Drs. Richard Gordon and Sonia Belliappa have created this cataracts overview to help patients in the greater Pomona, NY, area and beyond understand the causes, symptoms, and other aspects of cataracts. If you are experiencing cataracts symptoms or any other changes in vision, please contact us today.
Our staff is committed to providing personalized, technologically advanced care at every stage of your treatment.
Why do Cataracts Occur?
Located behind the iris and pupil, the crystalline lens plays an integral part in focusing light onto the retina, the light-sensitive tissue at the back of the eye. The crystalline lens is flexible, allowing you to focus on objects at multiple distances.
The lens is composed of water and a complex matrix of proteins. Cataracts develop when these proteins begin to clump together. When light passes through a lens affected by cataracts, it becomes scattered rather than focused, compromising vision. Eventually, cataracts will obstruct vision completely, and surgery is the only permanent solution.
Cataract symptoms can include:
- Blurred vision
- Sensitivity to light
- Halos or glares
- Double or multiple vision
- Partial to complete night blindness
- Faded or yellowing colors
- A more frequent need for new prescriptions
As the cataracts advance, these symptoms gradually become more pronounced. If you experience any of these symptoms, the surest way to identify the cause is to schedule an appointment with an experienced ophthalmologist.
Cataract diagnosis is performed using simple tests. A visual acuity test, in which the patient reads rows of letters printed in a range of sizes, can reveal any changes in vision. A slit lamp test involves using an intense line of light and a microscope to view the lens and other structures of the eye in great detail. The eyes may be dilated to improve the ophthalmologist’s view of these structures. Ramapo Eye offers cataracts diagnosis using other advanced tools to determine if patients are also experiencing glaucoma or another condition that can affect the retina or cornea, since these issues can increase some risks of cataract surgery.
While it is not entirely understood what causes cataracts, a number of factors can contribute to their development, including:
- Trauma: Injury, inflammation, and surgery can contribute to the development of cataracts. Disruption of the lens may lead to clouding, sometimes years after the damage originally occurred.
- Various health conditions and lifestyle choices: Diabetes, glaucoma, hypertension, excessive consumption of alcohol, smoking, or long-term use of certain medications such as corticosteroids or cholesterol reducers can contribute to cataracts.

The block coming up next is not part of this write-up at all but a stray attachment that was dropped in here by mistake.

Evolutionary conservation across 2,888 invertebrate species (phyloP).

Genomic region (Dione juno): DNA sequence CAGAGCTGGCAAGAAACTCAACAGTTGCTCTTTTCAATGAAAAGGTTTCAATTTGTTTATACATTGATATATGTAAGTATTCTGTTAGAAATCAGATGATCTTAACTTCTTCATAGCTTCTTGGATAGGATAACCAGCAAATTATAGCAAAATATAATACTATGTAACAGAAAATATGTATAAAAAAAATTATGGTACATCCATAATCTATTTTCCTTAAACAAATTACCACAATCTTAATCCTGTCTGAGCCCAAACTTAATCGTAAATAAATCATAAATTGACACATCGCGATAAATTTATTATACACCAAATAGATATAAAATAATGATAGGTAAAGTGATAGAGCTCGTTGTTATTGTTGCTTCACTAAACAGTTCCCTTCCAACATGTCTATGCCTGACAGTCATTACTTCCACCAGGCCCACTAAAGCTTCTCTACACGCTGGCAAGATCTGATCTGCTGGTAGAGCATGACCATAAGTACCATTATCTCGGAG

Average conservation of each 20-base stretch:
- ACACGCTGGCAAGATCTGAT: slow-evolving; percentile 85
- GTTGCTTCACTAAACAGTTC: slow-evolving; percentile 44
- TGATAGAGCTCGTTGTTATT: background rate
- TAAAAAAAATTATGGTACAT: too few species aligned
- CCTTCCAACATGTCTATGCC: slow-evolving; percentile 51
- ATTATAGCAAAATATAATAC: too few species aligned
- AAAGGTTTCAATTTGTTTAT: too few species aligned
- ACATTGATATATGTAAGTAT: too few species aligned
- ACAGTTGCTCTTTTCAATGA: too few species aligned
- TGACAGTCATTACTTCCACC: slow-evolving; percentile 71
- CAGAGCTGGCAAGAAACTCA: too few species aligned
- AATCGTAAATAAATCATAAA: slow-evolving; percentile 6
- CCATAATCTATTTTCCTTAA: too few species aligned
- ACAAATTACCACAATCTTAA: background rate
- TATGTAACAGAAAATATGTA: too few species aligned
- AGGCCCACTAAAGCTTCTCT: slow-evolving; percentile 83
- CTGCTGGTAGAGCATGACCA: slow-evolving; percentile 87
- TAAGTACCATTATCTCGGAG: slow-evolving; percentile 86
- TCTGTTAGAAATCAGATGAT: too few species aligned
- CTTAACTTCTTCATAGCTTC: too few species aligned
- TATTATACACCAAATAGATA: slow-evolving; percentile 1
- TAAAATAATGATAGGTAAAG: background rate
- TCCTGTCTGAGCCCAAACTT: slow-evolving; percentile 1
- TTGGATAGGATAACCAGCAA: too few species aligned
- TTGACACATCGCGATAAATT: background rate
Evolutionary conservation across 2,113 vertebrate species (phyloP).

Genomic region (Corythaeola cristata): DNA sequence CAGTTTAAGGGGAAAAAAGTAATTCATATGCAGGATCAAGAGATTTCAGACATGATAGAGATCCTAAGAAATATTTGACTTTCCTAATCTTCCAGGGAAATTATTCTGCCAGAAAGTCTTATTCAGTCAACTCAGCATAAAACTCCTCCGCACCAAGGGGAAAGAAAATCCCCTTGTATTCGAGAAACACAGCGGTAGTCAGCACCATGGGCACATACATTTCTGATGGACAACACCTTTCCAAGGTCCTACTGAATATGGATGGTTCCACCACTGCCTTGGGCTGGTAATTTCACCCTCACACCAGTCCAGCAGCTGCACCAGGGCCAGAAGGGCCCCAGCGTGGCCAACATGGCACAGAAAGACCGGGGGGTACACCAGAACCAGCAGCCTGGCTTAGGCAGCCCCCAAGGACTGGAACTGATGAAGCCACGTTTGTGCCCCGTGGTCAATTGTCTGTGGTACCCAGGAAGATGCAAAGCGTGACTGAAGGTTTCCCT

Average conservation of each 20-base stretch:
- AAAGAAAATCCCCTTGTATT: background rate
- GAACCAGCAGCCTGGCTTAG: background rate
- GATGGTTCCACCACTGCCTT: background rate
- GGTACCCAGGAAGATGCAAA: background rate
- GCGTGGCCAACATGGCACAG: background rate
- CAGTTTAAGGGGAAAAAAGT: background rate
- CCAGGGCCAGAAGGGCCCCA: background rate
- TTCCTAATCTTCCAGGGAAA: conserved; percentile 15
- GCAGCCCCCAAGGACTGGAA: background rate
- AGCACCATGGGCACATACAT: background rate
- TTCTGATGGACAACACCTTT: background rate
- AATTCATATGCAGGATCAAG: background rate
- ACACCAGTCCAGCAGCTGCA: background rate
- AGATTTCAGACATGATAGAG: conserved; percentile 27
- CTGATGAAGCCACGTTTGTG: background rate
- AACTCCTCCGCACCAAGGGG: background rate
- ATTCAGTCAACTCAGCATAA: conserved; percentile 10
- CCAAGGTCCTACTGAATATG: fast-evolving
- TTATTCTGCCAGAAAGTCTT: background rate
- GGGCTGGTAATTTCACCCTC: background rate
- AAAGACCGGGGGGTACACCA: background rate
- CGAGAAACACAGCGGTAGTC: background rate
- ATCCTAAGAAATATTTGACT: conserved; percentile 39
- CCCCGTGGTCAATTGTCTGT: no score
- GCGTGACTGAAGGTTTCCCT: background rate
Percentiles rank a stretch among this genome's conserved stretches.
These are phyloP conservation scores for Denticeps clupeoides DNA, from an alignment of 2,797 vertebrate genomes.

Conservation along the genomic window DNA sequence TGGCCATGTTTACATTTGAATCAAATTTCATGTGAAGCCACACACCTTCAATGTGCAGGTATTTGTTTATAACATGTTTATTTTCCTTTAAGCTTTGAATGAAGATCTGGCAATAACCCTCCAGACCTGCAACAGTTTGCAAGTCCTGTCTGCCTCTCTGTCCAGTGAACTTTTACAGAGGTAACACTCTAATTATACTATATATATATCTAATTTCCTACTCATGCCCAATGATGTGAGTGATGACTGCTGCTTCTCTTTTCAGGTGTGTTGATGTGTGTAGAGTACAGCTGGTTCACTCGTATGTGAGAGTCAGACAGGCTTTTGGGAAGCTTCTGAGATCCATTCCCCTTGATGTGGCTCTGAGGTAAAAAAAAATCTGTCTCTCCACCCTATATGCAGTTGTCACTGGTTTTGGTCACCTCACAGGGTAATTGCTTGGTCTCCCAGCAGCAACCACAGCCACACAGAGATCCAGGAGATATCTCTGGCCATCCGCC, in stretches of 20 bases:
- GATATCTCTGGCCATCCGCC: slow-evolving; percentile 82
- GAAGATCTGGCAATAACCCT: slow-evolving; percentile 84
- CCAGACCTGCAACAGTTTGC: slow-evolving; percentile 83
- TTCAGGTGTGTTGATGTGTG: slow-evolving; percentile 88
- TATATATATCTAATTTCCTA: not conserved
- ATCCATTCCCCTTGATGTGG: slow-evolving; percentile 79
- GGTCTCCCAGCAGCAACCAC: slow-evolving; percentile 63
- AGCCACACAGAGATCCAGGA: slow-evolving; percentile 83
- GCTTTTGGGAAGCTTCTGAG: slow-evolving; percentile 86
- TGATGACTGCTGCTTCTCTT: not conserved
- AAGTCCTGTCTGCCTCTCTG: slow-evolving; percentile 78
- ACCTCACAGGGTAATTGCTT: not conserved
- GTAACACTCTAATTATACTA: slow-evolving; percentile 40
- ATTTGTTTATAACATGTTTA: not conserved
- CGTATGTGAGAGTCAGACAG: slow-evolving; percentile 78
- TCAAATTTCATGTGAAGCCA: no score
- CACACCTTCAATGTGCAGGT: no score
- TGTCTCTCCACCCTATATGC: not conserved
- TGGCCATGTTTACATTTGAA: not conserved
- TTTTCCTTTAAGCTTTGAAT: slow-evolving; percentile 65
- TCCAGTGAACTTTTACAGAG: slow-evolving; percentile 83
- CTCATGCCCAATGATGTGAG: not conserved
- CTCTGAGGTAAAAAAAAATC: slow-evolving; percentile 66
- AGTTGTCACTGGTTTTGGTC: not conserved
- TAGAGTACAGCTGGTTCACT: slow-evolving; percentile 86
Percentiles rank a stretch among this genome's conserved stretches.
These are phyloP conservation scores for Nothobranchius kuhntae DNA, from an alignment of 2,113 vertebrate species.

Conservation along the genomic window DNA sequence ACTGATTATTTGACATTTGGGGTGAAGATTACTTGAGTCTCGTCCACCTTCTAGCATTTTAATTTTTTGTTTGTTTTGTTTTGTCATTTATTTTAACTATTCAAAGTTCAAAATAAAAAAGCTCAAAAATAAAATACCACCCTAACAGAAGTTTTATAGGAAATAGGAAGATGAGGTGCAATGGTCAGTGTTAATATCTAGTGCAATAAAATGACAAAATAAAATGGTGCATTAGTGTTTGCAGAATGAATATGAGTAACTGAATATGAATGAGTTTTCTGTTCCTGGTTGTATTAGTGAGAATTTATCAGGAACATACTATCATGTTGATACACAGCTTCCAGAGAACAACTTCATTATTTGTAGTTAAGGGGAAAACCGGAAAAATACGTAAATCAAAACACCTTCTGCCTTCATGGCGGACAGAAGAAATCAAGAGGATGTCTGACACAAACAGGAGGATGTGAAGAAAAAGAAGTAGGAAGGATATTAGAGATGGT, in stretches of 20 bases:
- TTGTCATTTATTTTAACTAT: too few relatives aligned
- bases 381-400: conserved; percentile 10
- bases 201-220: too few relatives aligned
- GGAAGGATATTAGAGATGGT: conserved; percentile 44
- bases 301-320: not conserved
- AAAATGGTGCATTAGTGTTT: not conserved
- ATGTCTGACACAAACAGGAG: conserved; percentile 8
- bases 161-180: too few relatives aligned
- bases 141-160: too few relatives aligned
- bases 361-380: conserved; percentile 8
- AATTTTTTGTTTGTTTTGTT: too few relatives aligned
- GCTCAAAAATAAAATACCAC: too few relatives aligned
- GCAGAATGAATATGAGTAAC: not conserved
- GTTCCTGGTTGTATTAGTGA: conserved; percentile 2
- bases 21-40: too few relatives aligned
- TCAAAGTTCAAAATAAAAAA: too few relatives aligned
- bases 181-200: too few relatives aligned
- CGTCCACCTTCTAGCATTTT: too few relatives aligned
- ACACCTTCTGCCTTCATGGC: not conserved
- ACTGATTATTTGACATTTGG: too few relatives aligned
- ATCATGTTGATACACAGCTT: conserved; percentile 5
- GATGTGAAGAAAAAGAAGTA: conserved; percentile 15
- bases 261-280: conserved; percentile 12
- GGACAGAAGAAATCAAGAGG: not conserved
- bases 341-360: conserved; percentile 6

- Environmental factors: Certain types of radiation, ultraviolet light, or long-term exposure to the sun can increase your risk of developing cataracts.
Meanwhile, some individuals are born with cataracts, or develop them early in childhood.
Cataracts are classified according to where they occur within the crystalline lens:
- Subcapsular: This type of cataract develops at the back of the lens. Most often seen in patients with diabetes or taking high doses of corticosteroid medications, subcapsular cataracts often do not present symptoms until late in their growth.
- Nuclear: The most common type of cataract occurs in the center (nucleus) of the lens. It is typically associated with aging.
- Cortical: These cataracts usually begin at the edges of the nucleus, slowly progressing inward. The resulting wedges of white, opaque tissue appear similar to the spokes of a wheel.
The only permanent treatment for a cataract is surgery. Most doctors will only recommend surgery once the cataracts begin to interfere with your daily life, preventing you from reading, using a computer or handheld device, or driving. In the early stages, most patients can manage their symptoms with non-surgical solutions. An up-to-date glasses prescription, magnifying glasses, and ample lighting can help you see more clearly until surgery becomes necessary.
Cataracts surgery is one of the most commonly performed procedures in the U.S. During this outpatient surgery, your doctor will remove the clouded lens and replace it with a clear, plastic intraocular lens (IOL). IOLs are available in a range of prescriptions, and can be monofocal or multifocal. During a consultation, your ophthalmologist can help you determine the best way to address your needs and restore your vision. Our practice uses the ORA™ system, which relies on precise digital imaging technology to determine the appropriate power of IOL for your needs.
Contact Us Today
Here at Ramapo Ophthalmology Associates, we believe our patients need and deserve the best vision care possible. Our staff is committed to providing personalized, technologically advanced care at every stage of your treatment. If you are experiencing changes in your vision, contact us today to schedule an appointment.